USATSI_8523437_154158418_lowresThose scoring at home know that something is wrong with Steven Stamkos. The Tampa Bay Lightning forward has yet to score a goal in eight playoff games. He only has three points, despite 25 shots on goal.

For the Montreal Canadiens, this inefficacy has been a good thing. Stamkos wasn’t a factor in Game One of their playoff series and has to be hoping he can pull out of the slump in time for Sunday’s Game Two. That may prove sufficient motivating fire, which could mean that the Habs have a lot to worry about. Or it could mean more of the same, with Stamkos not finding the scoreboard again.

“You look at the stat sheet and you see Stamkos didn’t have a goal, but at the same time that’s the guy you’re really worried about,” Canadiens forward Devante Smith-Pelly said. “If he gets one, chances are it’s going to snowball the wrong way for us. We did a good job and we’re going to continue to play hard on all their guys.”

Are the Canadiens doing anything different against Stamkos? That’s something the club isn’t talking about.

There has also been speculation that Stamkos is injured. He hasn’t scored in nine games if you tally up the regular season as well. This is his longest drought since he was scoreless in 11 games back in December of 2008. That was his rookie season and since then he’s been an effective dynamo.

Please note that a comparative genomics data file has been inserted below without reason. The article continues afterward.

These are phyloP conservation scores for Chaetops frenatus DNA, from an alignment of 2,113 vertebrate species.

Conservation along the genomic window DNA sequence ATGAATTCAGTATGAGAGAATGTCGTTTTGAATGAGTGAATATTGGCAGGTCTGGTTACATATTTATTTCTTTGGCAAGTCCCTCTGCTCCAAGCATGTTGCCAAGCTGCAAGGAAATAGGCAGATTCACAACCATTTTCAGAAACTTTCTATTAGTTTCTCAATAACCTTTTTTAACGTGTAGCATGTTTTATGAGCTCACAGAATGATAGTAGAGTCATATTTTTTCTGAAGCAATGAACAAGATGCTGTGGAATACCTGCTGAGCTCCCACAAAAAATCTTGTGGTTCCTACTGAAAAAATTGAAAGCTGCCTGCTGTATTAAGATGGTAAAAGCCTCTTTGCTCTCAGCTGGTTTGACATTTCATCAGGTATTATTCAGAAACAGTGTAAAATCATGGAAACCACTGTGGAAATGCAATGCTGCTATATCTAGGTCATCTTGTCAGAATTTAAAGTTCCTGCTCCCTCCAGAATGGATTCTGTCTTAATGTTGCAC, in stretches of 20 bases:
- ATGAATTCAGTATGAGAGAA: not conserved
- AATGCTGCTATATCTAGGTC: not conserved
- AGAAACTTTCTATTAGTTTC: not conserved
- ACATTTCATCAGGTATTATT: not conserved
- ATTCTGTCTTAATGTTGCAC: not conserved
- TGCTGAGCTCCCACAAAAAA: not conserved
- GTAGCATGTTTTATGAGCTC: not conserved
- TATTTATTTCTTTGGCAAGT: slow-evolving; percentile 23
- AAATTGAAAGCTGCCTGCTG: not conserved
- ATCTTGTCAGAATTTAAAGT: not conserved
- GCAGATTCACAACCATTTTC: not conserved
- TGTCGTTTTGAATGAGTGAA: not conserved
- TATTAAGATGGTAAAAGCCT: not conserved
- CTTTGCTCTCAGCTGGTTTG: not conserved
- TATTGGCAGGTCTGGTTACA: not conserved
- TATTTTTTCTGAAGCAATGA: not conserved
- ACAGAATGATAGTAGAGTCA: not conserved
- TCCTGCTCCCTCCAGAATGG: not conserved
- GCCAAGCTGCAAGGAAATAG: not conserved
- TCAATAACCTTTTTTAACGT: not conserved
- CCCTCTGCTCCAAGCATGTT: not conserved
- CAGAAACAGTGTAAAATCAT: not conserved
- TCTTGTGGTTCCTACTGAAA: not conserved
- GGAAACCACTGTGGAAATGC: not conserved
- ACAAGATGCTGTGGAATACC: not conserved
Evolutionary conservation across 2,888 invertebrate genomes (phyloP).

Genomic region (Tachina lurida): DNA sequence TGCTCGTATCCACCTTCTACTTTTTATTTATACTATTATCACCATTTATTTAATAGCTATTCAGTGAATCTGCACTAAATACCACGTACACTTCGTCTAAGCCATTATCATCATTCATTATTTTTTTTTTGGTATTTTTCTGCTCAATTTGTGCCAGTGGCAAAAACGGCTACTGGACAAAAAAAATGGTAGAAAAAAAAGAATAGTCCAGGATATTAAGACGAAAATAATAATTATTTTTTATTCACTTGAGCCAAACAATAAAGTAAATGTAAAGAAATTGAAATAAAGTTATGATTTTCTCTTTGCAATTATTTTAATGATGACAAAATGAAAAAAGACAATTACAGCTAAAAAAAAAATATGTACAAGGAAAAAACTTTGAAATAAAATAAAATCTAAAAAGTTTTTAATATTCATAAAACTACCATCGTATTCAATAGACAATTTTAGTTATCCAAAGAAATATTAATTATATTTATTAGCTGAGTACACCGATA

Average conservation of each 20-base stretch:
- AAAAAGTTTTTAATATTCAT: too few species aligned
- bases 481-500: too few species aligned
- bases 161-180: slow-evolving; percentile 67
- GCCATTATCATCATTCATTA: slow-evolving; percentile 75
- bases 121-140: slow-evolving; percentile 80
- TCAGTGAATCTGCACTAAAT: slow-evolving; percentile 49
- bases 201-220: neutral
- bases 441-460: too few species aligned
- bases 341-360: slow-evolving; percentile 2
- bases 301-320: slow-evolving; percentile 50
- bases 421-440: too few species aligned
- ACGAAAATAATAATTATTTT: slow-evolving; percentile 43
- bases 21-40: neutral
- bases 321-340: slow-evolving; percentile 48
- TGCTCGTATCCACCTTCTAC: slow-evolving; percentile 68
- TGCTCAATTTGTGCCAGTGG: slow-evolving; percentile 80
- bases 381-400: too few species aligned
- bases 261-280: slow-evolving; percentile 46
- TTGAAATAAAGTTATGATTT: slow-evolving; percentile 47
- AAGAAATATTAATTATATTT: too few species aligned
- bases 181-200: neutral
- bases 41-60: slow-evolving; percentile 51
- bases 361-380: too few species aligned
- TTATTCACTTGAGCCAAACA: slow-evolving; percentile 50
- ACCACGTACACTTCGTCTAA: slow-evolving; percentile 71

Stamkos has been on the ice for 23.01 scoring chances every hour of five-on-five play thus far in the playoffs. During the regular season, he was on the ice for 30.08 scoring chances every hour of five-on-five play. He was active for just eight scoring chances against the Habs so far in the series. That was over the course of 33 shifts totalling just over 24 minutes of ice time. He had three shots on goal in Game One.

Obviously the Canadiens are concentrating on containing Stamkos, which accounts for a lot of the above statistics. That has changed the looks he’s been able to get at the net, which in turn has limited his chances on one-timers and from the outside. During the regular season, Stamkos was able to score five goals against Montreal – his most against any opponent. And now?

“It’s just getting tougher and tougher,” Stamkos said. “When you’re out there and you’re trying to get to the net, there’s guys obviously that have a job and they don’t want to be on the video the next day because they let you go in the slot or let you have an opportunity to score.”

Whatever the Habs are doing, it’s working. Limiting his ability to move where he wants is job one for Montreal’s defenders. Success in this series depends on it.

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